March 27, 2009

Good will and squandered assets

Filed under: Job Search

If it hasn’t happened to you yet, it will soon. The economy drives job hunters — especially if they’re unemployed — to call everyone they know and ask for job leads. It’s an awkward request to make and people get understandably nervous about asking. It’s wonderful when friends and acquaintances can help out.

I help whenever I can and my heart goes out to those in dire straits. I urge you to make thoughtful introductions for people you hold in high esteem. (On the other hand, never recommend a job hunter who isn’t worthy. You will risk your own reputation.)

But let him beware to whom I give a valuable introduction who does not follow up. Do that to me and I’ll never give you the time of day again because you have wasted the hard-earned favor of someone who trusts and respects me. I have spoken to that contact, referred you and vouched for you. My contact is ready and expecting your call. I have just written a check to you against the good will I have amassed someone else’s bank. If you don’t make the call, I look bad. I’ve wasted an asset.

I get great satisfaction when I make introductions that lead to job offers, business deals or just to enjoyable conversations and new friendships that may blossom into business later. The recipient of the favor benefits. But so do I because the quality of the introductions I make reflect on me, and my credibility grows. My contact trusts that the next time I make an introduction, it will be another good one.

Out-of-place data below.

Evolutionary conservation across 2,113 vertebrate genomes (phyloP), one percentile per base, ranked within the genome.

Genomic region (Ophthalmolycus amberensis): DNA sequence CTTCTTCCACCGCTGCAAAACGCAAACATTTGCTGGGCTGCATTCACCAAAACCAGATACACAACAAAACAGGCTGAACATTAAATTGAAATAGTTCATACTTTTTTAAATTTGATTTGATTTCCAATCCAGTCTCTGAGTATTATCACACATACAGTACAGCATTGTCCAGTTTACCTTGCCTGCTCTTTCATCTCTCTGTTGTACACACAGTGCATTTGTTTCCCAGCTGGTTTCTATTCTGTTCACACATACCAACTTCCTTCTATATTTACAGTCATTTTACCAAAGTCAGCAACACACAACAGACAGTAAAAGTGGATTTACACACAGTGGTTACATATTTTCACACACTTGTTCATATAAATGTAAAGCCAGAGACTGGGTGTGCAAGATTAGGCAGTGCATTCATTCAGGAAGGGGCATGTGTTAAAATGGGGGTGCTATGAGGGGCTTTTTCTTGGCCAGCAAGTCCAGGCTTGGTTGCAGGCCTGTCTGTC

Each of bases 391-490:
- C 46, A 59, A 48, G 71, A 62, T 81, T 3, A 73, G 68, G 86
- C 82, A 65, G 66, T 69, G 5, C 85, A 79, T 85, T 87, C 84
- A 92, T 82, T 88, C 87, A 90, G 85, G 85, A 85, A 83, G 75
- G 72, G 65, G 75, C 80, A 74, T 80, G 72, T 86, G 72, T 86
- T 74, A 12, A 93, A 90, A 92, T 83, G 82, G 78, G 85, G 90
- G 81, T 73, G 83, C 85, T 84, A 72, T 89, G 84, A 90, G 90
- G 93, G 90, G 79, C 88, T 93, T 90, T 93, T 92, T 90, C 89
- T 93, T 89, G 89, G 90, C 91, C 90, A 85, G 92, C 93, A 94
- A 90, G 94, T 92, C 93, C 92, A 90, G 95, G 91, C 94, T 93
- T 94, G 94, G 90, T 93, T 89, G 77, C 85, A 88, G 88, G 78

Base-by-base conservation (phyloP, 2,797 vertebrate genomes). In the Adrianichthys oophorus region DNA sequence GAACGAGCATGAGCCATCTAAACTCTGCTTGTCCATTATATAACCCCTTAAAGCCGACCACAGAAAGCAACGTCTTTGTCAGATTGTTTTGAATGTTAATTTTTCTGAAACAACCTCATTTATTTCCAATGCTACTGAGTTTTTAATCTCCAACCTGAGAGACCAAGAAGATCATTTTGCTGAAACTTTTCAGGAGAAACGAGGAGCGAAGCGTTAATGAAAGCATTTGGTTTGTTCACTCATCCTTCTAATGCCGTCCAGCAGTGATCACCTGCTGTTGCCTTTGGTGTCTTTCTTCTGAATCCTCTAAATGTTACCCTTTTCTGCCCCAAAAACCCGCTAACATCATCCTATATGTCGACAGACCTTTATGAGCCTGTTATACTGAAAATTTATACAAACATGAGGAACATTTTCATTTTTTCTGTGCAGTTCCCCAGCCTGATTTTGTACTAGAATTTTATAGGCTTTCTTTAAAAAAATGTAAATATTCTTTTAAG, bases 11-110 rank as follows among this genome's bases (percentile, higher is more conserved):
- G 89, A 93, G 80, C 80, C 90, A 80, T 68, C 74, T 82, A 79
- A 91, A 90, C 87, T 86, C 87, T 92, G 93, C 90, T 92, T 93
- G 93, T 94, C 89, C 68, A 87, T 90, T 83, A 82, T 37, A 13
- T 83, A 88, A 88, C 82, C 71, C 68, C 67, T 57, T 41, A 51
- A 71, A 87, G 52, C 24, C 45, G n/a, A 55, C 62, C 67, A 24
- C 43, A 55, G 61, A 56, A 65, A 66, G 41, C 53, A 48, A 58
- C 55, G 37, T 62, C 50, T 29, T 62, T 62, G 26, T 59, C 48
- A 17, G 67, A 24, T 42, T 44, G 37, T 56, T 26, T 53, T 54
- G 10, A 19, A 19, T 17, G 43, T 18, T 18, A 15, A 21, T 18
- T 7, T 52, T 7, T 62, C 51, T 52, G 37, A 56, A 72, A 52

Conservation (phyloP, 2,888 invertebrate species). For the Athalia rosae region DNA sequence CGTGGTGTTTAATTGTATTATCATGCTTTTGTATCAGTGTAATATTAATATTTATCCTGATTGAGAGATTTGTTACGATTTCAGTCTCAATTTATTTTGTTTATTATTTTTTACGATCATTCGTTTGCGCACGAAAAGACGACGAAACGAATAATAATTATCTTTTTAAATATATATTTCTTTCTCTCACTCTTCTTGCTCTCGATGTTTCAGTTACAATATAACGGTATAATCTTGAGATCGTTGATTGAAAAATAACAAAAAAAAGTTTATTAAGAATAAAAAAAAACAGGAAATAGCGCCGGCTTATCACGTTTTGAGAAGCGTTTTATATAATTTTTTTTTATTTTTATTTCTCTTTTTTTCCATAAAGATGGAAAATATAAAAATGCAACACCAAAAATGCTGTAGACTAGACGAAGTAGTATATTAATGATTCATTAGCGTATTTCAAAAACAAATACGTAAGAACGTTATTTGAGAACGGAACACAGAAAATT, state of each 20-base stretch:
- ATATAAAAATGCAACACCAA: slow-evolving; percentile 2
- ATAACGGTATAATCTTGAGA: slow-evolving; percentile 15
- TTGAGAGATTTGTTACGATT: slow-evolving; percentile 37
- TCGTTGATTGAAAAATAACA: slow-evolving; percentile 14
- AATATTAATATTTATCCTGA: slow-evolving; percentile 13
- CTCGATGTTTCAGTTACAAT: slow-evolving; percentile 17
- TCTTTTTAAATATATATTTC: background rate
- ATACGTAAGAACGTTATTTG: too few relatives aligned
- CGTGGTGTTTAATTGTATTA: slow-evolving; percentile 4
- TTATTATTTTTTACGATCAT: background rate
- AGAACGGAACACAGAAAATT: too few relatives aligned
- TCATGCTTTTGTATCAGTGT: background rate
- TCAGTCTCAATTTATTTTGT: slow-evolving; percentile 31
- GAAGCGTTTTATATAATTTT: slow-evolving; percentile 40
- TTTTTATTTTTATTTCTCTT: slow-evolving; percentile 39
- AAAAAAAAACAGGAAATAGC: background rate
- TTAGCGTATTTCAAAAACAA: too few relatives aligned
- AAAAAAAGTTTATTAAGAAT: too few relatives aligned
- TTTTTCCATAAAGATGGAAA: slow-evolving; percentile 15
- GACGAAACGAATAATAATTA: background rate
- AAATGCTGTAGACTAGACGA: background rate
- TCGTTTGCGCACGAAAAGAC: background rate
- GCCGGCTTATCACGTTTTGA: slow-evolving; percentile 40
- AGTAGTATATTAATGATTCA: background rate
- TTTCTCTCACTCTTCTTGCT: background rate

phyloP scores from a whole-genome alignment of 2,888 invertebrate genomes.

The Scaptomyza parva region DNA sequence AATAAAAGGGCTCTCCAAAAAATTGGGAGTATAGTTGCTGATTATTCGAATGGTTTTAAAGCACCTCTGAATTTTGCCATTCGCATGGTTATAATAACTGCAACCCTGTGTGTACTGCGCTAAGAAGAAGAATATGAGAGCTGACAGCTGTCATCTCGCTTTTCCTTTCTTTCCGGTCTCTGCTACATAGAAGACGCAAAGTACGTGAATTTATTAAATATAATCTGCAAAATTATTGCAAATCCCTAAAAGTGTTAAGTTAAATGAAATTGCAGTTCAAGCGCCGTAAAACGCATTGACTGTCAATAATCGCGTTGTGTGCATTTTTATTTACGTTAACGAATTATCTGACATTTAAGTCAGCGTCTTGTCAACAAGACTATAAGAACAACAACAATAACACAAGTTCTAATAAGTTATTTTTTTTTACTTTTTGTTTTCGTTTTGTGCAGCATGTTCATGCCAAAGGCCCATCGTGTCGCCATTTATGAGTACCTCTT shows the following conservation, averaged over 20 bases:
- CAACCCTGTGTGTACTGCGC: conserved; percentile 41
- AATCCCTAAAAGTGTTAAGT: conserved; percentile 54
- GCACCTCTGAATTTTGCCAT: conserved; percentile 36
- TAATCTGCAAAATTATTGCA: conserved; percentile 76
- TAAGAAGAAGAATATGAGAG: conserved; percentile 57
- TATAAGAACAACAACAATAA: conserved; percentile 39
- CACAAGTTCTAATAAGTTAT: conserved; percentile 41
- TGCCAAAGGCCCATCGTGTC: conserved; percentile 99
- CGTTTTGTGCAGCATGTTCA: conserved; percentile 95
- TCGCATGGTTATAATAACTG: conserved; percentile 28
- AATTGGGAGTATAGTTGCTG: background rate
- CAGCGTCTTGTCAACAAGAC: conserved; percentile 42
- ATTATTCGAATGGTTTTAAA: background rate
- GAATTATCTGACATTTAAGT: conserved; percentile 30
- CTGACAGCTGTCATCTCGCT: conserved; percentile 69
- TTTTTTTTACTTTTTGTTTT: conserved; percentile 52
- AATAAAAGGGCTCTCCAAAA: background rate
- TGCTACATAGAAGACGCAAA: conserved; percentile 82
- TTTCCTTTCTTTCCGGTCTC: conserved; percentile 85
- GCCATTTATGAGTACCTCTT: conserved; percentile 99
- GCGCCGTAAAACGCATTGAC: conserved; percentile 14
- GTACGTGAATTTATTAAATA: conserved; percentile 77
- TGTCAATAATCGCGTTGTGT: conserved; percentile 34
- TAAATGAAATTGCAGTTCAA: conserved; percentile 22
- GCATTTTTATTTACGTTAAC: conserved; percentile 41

I know how frantic the search for a job can be. But don’t lose track of the “checks” your friends write to you. Enjoy the good will and use it fully. But treat a personal referral with respect. Follow up. Call the person who’s expecting your call. Behave like the person that I have vouched you are. But if you squander my assets, don’t ever call me again.

5 Comments on “Good will and squandered assets”
By Dave Lewis
March 27, 2009 at 6:49 pm

Nick – It really surprises me to see how many people just won’t show up, even in today’s lousy economy.

In my second life I’m a reserve deputy sheriff. We’re currently doing interviews for admission to a training academy. In our county the position of reserve officer doesn’t pay, but it definitely gives somebody an “in” if they want to get into full time law enforcement. I’ve seen many enthusiastic and highly competent folks get hired after they’ve proven themselves by working as a volunteer.

We’re currently increasing the size of our reserve division. Since the positions aren’t paid, we have authorization from the boss to bring as many good people as we can find on board. Our interviews aren’t competitive as such, but rather a process of finding people who meet strict set of qualifications.